In fact, well-run managed care organizations do make efforts to find out what their
consumers want. Consumer satisfaction surveys are a form
of voice. Like polls in electoral politics, they shape how leadership responds to the public, and
perhaps even displace more traditional forms of voice, such as protest and complaint.
Consumer satisfaction surveys have led managed care organizations to increase the hours for
appointments with physicians, to train medical personnel in communicating and empathizing
with patients, and to create new ways of compensating physicians to reward consumer
Not surprisingly, managers typically undertake consumer surveys more for internal use
or public relations. The information can bolster their own
control by helping them to respond preemptively to problems. Managers can disclose results
that show the organization in a good light and keep other data confidential. In short,
consumer satisfaction surveys are not the instruments of consumers, who have no role in
developing or analyzing them or disseminating the results.
FOSTERING COMMUNITY VOICE
While patients are vulnerable to poor care in any setting, managed care organizations
pose two special problems. They have an incentive to withhold services, and they exercise
control over doctors, hospitals, and other providers, which means there may be fewer
independent checks to failure. These features make it important for consumers to have means
to resolve their problems and to make managed care organizations responsive to them.
Consumer voice can be a useful tool, but it will not thrive without institutional support.
Public policy could promote the use of voice by creating communication channels and
lowering the cost of voice. Governments could finance or
create incentives for managed care organizations to give consumers a voice. The institutions
that accredit managed care organizations might set standards for consumer voice.
Hirschman distinguishes between vertical voice (individuals privately and separately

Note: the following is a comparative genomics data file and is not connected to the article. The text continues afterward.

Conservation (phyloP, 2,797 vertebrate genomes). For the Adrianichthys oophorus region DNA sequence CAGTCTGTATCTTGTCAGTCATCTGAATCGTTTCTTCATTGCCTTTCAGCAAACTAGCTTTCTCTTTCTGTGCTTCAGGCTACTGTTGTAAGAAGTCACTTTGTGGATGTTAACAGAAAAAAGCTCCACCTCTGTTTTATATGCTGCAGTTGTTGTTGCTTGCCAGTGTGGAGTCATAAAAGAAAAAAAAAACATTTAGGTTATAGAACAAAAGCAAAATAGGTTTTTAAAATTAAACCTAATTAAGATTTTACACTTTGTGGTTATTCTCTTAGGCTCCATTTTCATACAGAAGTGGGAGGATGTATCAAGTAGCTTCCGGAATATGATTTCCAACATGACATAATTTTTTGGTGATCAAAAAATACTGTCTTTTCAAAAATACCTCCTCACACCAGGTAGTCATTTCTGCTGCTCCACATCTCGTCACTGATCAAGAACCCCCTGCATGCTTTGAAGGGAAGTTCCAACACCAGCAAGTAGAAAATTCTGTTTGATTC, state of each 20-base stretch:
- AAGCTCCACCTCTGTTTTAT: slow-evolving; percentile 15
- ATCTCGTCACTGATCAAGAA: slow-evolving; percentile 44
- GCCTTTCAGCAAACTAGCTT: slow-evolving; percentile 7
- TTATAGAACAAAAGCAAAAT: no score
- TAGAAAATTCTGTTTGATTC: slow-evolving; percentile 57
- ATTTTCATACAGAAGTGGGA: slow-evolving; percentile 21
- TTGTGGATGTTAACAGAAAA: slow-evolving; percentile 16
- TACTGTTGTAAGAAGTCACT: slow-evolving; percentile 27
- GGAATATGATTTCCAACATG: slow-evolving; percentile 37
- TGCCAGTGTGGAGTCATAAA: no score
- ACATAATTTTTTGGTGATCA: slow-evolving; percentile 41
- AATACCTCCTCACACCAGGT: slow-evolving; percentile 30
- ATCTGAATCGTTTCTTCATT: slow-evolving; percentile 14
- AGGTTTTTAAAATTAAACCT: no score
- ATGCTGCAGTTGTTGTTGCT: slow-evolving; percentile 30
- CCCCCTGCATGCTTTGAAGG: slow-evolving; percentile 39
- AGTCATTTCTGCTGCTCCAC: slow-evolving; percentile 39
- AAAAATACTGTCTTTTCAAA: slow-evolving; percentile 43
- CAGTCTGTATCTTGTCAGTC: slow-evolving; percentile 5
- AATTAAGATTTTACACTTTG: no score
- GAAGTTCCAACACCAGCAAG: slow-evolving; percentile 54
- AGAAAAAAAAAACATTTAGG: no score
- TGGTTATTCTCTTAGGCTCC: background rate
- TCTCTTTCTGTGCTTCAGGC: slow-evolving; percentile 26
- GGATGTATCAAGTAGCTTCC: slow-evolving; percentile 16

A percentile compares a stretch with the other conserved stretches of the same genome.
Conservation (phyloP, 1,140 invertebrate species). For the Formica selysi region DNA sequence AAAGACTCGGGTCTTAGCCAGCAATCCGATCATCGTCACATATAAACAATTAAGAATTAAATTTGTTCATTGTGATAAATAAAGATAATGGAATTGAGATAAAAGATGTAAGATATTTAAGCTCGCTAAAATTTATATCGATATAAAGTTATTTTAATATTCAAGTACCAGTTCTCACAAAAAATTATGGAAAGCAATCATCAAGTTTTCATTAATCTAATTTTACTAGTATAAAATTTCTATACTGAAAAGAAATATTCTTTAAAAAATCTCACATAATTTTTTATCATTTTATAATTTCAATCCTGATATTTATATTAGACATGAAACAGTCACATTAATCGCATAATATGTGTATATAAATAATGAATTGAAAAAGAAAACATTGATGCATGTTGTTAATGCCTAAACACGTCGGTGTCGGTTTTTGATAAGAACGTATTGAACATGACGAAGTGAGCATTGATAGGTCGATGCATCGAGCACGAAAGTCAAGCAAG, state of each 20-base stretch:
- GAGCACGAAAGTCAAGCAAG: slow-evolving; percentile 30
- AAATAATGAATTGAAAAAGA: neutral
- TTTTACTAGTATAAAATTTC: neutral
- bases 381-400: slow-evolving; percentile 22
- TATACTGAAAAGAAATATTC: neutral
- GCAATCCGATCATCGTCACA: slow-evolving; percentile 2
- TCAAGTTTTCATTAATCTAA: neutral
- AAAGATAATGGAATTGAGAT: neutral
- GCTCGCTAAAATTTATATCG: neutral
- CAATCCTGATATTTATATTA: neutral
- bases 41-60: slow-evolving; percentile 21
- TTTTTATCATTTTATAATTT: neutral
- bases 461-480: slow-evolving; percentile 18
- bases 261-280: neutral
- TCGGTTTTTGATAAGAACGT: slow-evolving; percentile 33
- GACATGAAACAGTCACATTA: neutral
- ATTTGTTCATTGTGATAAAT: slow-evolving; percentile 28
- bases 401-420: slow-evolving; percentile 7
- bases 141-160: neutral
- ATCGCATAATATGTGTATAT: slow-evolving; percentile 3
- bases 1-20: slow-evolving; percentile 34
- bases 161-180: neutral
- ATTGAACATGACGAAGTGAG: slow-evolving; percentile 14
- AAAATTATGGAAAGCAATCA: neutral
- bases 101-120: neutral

expressing themselves to the organization's management) and horizontal voice (organized
discussions and activities of consumers or employees). Each kind requires different channels.
Many people become concerned with policy only when it affects them directly. Their initial
response often is through grievance: It is direct, tied to individual concerns, and often
produces results quickly. Some problems, however, require changes in policy and even a
consumer role in governance.
Grievance. Managed care organizations should create mechanisms for resolving
formal grievances that are fair, speedy, and easy to use.
Most plans do have grievance procedures, but except for
Medicare HMOs, there are no uniform standards in force, and consumer groups have found
existing procedures deficient.
Most complaints today are reviewed solely by the managed care organizations
themselves. In effect, the consumer is seeking redress from an interested source. Many
consumer groups and legislative proposals, therefore, would allow patients to appeal to a
neutral independent party if their doctor or the managed care organization decides that a
medical service is unnecessary or inappropriate. The managed care industry has not yet
adopted such proposals for all denied services. In California, however, the industry supported
legislation, recently enacted, that would allow appeals to neutral experts outside the managed
care organization whenever it denies a bone marrow transplant or other experimental therapy.
And Medicare already contracts with an expert organization, the Center for Health Dispute
Resolution, to review all denials of services for beneficiaries in HMOs.
Grievance procedures would be fairer if the individuals who adjudicated grievances
were in all cases independent, justified their decisions in writing, and had authority to reverse
an organizational practice or decision without fear of retaliation. There should also be some
kind of institutionalized advocacy for consumers. If purchasers paid for independent
professional advocates to assist consumers, it would inspire confidence in the grievance
process. Finally, there needs to be protection for individuals who initiate a formal grievance,